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Influencers vs. Ambassadors vs. Advocates: Stop the Confusion! Do you know the differences and what these different players can do for your brand?

By Bill Sussman Edited by Dan Bova

Opinions expressed by Entrepreneur contributors are their own.

Brand influencers, ambassadors and advocates are everywhere these days. Think of bloggers, social media mavens and celebrities active in both of those two activities. Apparently these efforts work: A recent study by Schlesinger Associates showed that 81 percent of companies that had deployed an influencer campaign were very satisfied with the results; however, one of the biggest challenges was influencer selection.

Related: How to Build Your Brand by Awarding the Influencers

This isn't surprising, as mass confusion prevails in today's market around the different terms being used to describe influencers. I recently read an article in which a statement was made that the difference among influencers, ambassadors and advocates is just a "function of the brand." This is simply not true. There are definitive differences, and it's important to understand them.

Make sense of the world of influence by thinking about baseball.

Influencer, blogger, brand ambassador, advocate: These terms are used interchangeably, but there are vast differences in the influence they wield, what they will do for a brand and what they get paid. I find that when I explain these differences, baseball references can help.

"Farm teams" are bloggers looking to break into the influencer major league. They have influence in their smaller social spheres. "Major leaguers" are influencers who have made it and can hit home runs. They have a proven track record for creating engagement. "All-star" teams are celebrities and those few among all influencers who attain web-celeb status. Finally, "advocates" and "fans" are the ones sitting in the stadium rooting for the brand because they love the brand. But let's break things down further.

1. Influencers

Different standards determine these individuals' influence, from web-only to celebrity status. Influencers cross multiple platforms and increasingly require a paid arrangement to do business. They:

  • Write about brands they have an affinity for.
  • Protect their personal brand, as that is as important as the brand they choose to represent.
  • Must be a good fit/valuable for both the influencer and the brand.
  • Treat their blogs and other social channels as a business.
  • Work for compensation, meaning brand ambassadorships, money, and product exchange.
  • Have large, engaged followings and, typically, specific areas of expertise.
  • Bring trust/expertise they fight to protect.

Related: How Influencers Should Be Compensated by Brands

2. Brand ambassadors

Brand ambassadors are influencers hired by brands for long-term relationships. They differ from influencers, who might be used only for a short-term campaign. They are in effect paid spokespeople for the brand.

  • They are given inside knowledge about the brand.
  • They are typically paid on a retainer basis.
  • They are usually an expert that relates to the brand/product.
  • They wear their brand ambassorship loudly and proudly across their channels.
  • Brand ambassadorships are highly coveted by influencers.

3. Bloggers

Bloggers may be considered influencers, depending on their engagement levels. They begin their blogs based on passions and often build followings that validate them as influencers.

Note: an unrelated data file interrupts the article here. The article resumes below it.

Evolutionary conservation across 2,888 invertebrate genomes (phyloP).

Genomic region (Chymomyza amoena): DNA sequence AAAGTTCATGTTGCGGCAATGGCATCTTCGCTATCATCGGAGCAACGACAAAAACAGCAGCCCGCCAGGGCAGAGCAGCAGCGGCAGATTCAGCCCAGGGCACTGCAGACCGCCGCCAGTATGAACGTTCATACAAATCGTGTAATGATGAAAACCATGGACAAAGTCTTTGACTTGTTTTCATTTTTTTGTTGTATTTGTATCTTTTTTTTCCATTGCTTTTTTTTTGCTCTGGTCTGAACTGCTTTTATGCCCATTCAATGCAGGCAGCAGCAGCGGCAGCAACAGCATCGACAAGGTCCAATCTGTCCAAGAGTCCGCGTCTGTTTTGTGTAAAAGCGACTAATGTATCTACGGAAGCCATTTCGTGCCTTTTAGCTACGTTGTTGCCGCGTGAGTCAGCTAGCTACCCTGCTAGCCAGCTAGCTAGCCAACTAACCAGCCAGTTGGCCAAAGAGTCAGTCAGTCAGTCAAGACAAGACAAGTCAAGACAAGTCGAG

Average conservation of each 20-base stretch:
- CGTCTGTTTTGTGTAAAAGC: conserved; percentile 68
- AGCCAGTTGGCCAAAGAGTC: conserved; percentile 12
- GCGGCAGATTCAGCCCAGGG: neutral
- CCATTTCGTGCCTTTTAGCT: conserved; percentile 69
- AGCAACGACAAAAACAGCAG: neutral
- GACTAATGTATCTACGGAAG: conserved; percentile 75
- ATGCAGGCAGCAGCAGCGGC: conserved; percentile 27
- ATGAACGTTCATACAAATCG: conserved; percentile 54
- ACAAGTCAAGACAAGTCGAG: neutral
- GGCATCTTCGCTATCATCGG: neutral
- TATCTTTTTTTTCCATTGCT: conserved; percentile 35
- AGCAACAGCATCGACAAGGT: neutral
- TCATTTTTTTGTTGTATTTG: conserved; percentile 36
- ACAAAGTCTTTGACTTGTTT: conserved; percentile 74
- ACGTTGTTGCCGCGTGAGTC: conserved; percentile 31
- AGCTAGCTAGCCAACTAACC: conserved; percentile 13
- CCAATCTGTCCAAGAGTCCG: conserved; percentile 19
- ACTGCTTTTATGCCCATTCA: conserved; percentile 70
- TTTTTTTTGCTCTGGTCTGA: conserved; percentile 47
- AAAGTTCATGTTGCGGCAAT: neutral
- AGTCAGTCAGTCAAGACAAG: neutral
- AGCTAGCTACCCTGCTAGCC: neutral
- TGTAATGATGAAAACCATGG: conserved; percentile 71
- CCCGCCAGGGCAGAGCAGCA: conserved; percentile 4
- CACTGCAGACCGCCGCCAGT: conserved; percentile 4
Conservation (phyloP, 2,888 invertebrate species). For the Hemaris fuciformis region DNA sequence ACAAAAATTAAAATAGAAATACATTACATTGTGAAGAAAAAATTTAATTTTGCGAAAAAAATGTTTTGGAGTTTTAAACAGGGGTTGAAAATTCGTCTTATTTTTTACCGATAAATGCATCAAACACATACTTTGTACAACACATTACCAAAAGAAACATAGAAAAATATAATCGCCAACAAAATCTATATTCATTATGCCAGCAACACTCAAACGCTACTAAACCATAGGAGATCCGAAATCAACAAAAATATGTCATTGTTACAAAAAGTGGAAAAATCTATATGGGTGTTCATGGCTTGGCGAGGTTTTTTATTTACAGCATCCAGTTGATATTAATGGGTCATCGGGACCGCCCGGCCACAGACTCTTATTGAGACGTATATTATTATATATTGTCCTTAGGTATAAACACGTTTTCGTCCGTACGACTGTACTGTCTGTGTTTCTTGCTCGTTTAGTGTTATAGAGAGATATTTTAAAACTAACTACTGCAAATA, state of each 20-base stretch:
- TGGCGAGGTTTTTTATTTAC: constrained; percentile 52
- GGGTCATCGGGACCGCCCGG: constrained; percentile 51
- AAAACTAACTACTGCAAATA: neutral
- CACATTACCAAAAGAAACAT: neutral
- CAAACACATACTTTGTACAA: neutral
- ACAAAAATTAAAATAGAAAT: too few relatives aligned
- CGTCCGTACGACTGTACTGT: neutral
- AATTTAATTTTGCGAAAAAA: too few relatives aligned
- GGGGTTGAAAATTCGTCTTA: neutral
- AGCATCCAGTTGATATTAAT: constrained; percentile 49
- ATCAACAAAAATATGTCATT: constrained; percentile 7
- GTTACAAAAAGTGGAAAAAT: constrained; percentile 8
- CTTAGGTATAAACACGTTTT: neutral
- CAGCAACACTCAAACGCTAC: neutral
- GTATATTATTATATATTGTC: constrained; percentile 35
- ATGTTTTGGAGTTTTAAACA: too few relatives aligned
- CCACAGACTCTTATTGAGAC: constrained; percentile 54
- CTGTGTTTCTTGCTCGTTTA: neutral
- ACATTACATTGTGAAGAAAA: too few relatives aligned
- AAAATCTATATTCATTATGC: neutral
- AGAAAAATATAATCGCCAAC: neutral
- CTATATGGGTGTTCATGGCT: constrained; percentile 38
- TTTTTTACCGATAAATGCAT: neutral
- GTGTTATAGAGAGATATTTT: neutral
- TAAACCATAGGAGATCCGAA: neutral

• Their blogs could be a hobby or personal outlet or a means to work from home and build a business or personal brand. A deep dive into their motives is critical during the selection process.
  • They avidly engage with brands to build their audience and get relationships with brands.
  • They work for some level of value exchange: money, free product, recognition, and visibility.
  • The level of the blogger and his or her engagement varies greatly and by topic.
  • Their power to influence is lower; but they do provide content/information to readers.

4. Advocates

Advocates are super fans and brand loyalists who engage with the brand because they truly love it and will take action if asked. They may or may not have a sphere of influence themselves.

5. Fans

Fans like the brand. They don't necessarily activate on social platforms. They:

  • Tend to be loyal and very happy customers.
  • Talk about and recommend brands on social media because they like them.
  • May or may not be bloggers. (But they might tattoo your brand's logo on their arm.)
  • Crave engagement and recognition from the brand they follow.
  • Do not expect compensation.
  • Influencers within their peer groups but lack at blog platform.

The first step in influencer selection begins by understanding the major differences in what each of these influential categories will do for your brand. Brands should also develop a clear strategy, objectives and predetermined key performance indicators (KPIs). Having this mapped out will infinitely help you select your influencer.

Influencer marketing should be a part of brands' marketing mixes, as these individuals are invaluable for driving engagement and bringing in new audiences. To this end, it is essential to do your homework to select the most effective influencers for your brand.

Related: Marketing Via Paid Online Influencers Sees Dramatic Growth in Survey

Bill Sussman

President and CEO of Collective Bias

Bill Sussman is president and CEO of Collective Bias, a shopper social-media company that drives sales for brands and retailers by working with a community of expert bloggers who create social content consumers actively seek out and trust. Sussman has deep experience in digital marketing, retail and media industries, and has previously held leadership positions at Nickelodeon, Walmart, Triad Retail Media and Ringling Bros.

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